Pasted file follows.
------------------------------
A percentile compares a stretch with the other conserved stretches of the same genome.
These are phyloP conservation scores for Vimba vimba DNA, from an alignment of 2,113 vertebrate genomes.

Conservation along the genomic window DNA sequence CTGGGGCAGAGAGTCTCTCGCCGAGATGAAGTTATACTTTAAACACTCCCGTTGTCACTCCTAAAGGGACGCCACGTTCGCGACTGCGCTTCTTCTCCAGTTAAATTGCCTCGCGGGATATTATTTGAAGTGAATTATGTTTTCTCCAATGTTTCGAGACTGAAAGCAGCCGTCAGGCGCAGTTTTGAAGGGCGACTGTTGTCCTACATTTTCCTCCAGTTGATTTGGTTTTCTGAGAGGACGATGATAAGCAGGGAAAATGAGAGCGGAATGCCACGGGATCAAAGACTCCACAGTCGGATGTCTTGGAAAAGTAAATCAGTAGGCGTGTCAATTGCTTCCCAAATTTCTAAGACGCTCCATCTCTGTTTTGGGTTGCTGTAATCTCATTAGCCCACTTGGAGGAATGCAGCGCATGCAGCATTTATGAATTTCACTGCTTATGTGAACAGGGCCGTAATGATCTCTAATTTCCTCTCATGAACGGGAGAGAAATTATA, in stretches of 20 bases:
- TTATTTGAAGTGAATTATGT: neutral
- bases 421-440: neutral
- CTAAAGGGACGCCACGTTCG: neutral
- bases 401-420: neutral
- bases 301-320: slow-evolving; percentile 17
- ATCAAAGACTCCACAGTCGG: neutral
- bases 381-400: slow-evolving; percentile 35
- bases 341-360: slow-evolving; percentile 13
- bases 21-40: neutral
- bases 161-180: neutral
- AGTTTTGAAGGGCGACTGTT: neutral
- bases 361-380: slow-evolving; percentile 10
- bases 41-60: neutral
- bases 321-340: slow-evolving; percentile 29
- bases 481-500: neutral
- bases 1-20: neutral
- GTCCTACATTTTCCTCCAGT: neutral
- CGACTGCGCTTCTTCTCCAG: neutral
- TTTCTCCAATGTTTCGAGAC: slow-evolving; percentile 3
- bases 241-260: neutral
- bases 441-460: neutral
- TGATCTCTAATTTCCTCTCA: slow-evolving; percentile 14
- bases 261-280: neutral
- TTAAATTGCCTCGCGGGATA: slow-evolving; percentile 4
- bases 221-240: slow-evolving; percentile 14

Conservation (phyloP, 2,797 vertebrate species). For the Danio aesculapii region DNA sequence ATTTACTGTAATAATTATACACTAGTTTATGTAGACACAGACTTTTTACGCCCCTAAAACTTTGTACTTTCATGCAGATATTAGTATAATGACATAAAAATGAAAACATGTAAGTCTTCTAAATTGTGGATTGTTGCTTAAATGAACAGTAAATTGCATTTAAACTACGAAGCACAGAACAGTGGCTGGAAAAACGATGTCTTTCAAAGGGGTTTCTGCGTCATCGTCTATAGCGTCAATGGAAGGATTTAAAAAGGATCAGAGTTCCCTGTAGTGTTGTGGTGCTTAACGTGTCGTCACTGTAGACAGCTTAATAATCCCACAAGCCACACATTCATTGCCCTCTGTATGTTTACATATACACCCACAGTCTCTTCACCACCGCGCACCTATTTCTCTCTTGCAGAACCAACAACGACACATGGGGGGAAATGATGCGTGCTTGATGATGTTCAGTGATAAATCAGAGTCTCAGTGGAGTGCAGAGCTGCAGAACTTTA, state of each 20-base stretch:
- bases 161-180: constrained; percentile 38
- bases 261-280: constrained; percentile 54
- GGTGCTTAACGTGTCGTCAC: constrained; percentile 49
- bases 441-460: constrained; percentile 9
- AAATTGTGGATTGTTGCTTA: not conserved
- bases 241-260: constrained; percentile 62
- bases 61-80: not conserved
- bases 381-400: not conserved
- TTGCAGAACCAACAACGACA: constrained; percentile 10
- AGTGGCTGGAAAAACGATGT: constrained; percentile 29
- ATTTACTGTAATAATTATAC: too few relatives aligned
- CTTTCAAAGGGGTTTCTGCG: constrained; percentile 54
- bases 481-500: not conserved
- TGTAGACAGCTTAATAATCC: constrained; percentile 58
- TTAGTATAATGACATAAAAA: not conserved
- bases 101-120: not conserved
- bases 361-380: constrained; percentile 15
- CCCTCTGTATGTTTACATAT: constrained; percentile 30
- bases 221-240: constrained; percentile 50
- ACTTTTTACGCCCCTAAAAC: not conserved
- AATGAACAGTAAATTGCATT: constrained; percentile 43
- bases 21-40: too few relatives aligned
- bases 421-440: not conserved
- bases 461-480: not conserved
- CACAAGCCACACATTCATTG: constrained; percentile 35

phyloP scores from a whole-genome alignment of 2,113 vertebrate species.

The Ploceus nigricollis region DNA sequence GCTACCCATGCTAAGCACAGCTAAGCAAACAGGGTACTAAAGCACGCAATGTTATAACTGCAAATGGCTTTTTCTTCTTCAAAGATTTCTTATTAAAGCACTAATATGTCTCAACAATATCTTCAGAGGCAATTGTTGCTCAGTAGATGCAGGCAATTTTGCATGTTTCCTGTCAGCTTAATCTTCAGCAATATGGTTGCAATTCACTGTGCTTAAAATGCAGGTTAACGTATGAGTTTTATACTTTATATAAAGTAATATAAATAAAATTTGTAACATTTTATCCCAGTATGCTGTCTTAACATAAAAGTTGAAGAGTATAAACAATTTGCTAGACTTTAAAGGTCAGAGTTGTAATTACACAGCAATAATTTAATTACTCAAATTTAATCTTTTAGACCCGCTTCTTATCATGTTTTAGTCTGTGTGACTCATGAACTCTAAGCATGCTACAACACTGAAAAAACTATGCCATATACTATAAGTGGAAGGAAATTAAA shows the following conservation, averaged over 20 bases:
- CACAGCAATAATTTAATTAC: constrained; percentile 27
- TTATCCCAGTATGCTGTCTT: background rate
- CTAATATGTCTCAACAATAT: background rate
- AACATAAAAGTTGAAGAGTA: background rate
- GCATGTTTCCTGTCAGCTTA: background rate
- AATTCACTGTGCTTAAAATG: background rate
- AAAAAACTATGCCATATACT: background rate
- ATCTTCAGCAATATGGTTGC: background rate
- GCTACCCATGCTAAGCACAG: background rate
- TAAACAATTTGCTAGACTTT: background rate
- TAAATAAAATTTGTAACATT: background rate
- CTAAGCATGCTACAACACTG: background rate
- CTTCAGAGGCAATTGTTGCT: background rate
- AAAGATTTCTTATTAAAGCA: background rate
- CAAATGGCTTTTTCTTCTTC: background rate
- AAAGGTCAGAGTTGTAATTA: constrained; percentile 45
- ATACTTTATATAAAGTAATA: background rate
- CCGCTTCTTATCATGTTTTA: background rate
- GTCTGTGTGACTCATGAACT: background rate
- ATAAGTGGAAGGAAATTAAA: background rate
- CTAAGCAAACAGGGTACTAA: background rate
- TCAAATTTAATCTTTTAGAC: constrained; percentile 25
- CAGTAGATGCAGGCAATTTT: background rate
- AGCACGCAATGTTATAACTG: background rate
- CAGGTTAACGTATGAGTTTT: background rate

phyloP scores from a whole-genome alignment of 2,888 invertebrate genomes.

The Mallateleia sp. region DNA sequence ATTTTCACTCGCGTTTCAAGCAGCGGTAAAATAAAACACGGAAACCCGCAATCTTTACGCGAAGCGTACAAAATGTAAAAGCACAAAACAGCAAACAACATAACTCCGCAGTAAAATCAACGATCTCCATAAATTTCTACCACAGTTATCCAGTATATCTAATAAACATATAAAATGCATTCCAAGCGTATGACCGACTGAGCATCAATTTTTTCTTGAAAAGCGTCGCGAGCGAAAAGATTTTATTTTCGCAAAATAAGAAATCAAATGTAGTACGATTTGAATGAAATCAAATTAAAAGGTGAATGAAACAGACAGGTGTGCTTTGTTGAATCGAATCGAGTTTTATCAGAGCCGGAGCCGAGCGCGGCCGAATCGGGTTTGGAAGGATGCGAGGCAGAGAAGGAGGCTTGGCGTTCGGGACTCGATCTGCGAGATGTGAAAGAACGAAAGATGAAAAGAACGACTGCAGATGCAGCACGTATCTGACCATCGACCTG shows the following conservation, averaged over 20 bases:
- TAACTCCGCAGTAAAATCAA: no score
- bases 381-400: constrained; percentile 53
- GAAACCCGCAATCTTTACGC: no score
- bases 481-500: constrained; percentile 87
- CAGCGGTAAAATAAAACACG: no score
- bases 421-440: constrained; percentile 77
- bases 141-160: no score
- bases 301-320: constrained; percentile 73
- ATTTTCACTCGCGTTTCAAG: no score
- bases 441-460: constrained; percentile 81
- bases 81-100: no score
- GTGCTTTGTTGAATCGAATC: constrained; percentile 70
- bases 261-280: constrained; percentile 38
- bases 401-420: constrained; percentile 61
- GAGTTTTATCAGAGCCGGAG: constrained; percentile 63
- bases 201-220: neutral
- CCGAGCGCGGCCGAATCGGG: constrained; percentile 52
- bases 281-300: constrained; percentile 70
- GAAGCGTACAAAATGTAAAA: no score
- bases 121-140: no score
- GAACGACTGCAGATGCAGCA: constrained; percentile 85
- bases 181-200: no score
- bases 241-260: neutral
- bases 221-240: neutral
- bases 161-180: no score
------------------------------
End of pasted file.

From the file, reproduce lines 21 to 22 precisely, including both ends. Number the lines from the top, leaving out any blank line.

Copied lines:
- CGACTGCGCTTCTTCTCCAG: neutral
- TTTCTCCAATGTTTCGAGAC: slow-evolving; percentile 3